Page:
EveryBlock is a handy way of keeping track of activity in your neighborhood. I noticed that you can list the calls placed with DPT about parking, and the case's resolution, here. According to this link, yesterday (Jan 14), no less than 156 calls were made about parking. Keep them coming!
January 13, 2010
January 12, 2010
Another motorist who thinks he/she owns the sidewalk.
A reader comments on SFDSP:
You are awesome!Hey, I read your interview on Streetsblog and I wanted to comment on the part about your neighbors paving over grass to make a parking space.I'm not sure about the planning code in your area of the city, but my (possibly WRONG) understanding is that removing a lawn and replacing it with concrete is illegal in most parts of the city unless you get a permit first. And nobody does. Not sure if you can do anything about it when it's done rather than in-progress, but you might want to look into that.And if you do find out the deal-i-o on that, I would love to know what it is.
Thanks, Martin! (And, since I haven't mentioned it here yet, mega thanks to Streetsblog for the interview!)
I actually do know some things about this. It is true, concreting over front yards in front of houses without a permit is illegal. In fact, District 11 ex-Supervisor (now Judge) Gerardo Sandoval has introduced legislation in 2008 targeted at illegal concreters.
The City could start issuing citations to property owners who pave over their front yards or violate any other planning code.
A citation for a violation would carry a fine of $100 if it was not fixed after 30 days, and $500 if not fixed after 90 days.
Supervisor Jake McGoldrick said that “giving the department some tools to do some of this enforcement is extremely important and hopefully [the Planning Department] will use it.”
Sounds good! The problem? To my knowledge, this law has never ever been enforced. I did report the concreting of the front yard which I witnessed, to the Planning Department. They told me they would assign an inspector to investigate, but the concrete is still in place and frankly I am not expecting it to be removed. (I just can't wait until the cars show up over the newly created sidewalk "parking spots"!)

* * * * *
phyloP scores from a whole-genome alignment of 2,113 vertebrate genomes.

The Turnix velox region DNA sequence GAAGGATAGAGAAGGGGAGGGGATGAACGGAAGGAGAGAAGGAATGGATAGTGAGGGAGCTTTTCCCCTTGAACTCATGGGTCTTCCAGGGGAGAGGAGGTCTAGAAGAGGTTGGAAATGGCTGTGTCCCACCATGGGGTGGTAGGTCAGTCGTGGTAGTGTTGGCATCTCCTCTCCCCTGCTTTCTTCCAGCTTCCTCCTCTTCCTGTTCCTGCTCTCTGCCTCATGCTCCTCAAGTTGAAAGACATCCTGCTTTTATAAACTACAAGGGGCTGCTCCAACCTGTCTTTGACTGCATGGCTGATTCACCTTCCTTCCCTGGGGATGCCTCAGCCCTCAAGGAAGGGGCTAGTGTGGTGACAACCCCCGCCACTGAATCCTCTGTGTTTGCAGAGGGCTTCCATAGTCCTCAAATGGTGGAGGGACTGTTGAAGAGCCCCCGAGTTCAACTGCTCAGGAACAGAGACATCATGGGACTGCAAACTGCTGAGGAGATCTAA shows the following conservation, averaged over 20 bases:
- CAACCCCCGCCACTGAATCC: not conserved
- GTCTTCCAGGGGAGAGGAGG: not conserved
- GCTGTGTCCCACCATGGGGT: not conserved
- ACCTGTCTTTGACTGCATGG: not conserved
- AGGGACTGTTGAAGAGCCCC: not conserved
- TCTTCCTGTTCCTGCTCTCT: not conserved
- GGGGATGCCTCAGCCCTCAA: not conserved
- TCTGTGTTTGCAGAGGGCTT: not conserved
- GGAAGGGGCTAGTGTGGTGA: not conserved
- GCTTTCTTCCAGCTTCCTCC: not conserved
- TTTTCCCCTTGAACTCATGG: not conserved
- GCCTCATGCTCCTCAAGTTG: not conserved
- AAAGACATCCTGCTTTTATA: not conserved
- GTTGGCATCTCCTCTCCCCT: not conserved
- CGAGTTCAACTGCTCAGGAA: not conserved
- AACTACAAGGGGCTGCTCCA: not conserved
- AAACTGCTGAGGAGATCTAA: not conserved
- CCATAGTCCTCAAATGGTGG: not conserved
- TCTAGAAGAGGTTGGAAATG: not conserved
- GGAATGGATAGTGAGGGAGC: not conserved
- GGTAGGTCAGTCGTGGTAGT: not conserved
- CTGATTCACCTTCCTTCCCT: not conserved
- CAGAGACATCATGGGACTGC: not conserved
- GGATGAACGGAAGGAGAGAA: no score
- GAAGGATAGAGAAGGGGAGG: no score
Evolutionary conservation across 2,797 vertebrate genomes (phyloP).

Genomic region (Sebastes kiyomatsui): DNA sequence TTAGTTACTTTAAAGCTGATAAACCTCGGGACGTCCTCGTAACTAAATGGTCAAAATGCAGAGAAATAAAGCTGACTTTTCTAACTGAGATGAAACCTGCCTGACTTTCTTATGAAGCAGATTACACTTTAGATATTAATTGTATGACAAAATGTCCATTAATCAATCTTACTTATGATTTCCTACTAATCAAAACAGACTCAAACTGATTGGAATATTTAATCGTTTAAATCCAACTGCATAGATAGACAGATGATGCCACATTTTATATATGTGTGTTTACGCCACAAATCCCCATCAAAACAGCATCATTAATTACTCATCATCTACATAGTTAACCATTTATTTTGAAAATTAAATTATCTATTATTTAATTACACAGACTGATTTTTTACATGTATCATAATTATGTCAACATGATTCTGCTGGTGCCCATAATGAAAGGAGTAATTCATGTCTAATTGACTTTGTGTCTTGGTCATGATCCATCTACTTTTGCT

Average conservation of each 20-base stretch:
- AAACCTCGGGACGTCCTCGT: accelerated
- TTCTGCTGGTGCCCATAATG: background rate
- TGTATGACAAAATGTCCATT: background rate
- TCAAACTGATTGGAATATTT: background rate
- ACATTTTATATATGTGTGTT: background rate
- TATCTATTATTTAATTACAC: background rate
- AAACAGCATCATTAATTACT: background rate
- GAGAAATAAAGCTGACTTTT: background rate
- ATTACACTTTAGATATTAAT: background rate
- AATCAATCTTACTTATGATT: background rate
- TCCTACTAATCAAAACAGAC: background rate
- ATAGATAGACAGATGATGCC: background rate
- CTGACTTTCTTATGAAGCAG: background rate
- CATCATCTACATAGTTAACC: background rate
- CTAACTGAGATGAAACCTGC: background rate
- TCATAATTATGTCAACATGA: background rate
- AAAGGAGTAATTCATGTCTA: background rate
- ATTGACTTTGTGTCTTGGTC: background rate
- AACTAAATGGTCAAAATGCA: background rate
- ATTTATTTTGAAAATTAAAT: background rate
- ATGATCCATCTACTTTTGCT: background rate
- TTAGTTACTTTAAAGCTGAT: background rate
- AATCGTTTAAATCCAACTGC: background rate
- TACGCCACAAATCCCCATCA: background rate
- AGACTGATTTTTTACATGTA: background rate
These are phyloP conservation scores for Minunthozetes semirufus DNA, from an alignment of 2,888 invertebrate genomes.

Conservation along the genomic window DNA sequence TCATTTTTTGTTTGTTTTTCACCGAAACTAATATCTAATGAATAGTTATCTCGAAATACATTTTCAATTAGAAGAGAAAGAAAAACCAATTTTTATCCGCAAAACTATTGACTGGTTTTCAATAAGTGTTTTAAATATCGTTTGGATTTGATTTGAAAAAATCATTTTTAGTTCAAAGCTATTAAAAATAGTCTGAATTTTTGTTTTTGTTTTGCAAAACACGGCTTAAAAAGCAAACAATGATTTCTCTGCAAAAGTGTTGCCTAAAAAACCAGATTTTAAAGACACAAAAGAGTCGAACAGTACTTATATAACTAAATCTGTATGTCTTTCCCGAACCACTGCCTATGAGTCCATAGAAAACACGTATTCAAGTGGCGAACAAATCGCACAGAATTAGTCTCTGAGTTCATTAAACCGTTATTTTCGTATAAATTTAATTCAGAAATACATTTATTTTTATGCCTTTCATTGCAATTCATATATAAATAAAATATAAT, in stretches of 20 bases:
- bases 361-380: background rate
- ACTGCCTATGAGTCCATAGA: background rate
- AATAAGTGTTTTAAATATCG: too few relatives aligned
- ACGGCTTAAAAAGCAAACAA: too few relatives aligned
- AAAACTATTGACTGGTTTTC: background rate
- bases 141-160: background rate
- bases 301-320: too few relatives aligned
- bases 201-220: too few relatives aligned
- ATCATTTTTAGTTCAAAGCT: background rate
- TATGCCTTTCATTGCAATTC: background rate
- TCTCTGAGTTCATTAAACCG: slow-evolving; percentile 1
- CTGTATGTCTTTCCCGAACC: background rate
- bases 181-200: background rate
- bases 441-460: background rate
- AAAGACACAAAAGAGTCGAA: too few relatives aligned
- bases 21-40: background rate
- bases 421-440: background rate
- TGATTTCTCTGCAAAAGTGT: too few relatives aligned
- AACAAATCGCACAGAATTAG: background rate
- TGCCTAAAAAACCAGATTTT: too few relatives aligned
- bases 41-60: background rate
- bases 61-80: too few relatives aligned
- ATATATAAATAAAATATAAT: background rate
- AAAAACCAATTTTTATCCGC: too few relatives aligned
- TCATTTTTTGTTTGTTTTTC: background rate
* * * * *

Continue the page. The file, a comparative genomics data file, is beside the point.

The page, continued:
It gets better, though. There is actually another, older and little-known entry in the planning code (Section 132(g)) in San Francisco which stipulates that "at least 20 percent of the front yard to be devoted to landscaping or plant material". Of course, that requirement is also routinely violated or "forgotten".
In general, I think a few words about the sidewalk and front yard in front of properties are in order. While property owners are generally required to keep "their" sidewalk section clean, accessible, and also pay for any repairs, they do not own the sidewalk. They (or their renters) cannot park there, they cannot put anything there without a permit. The city encourages (in fact, as we have seen, requires) the installation of front yards - which benefit the community and the environment in a variety of ways -, and may also issue permits for "permanent encroachments" (benches, planters etc - I have no experience with these permits but maybe some of you can chime in), but that is about it.
See it this way: with property ownership and renting come rights and responsibilities. Caring for the sidewalk in front of your house and keeping it in good order is one of your responsibilities. Yet so often, people somehow turn this into their (supposed) right to do as they please and park their vehicles on the sidewalk. They clearly are on the wrong side of the law - and of human decency.
January 11, 2010
January 9, 2010
How much nicer would this street look without these cars parked on the sidewalk? How much more inviting would it be for people to take a walk, if the sidewalk would have some nice gardens in the front, a row of trees and maybe a bench or two? But no dice with these motorists.
Some people believe, or claim to believe, that this car is parked legally. It's in the house's driveway, right? Wrong! San Francisco houses typically have zero setback, meaning that the property line ends with the street facing wall. The space the owner of this car would describe as "my driveway" is in fact not "his" or "hers". It's public right of way, and thus the car is parked illegally. The only time this car should be on the sidewalk is during entering / exiting the garage.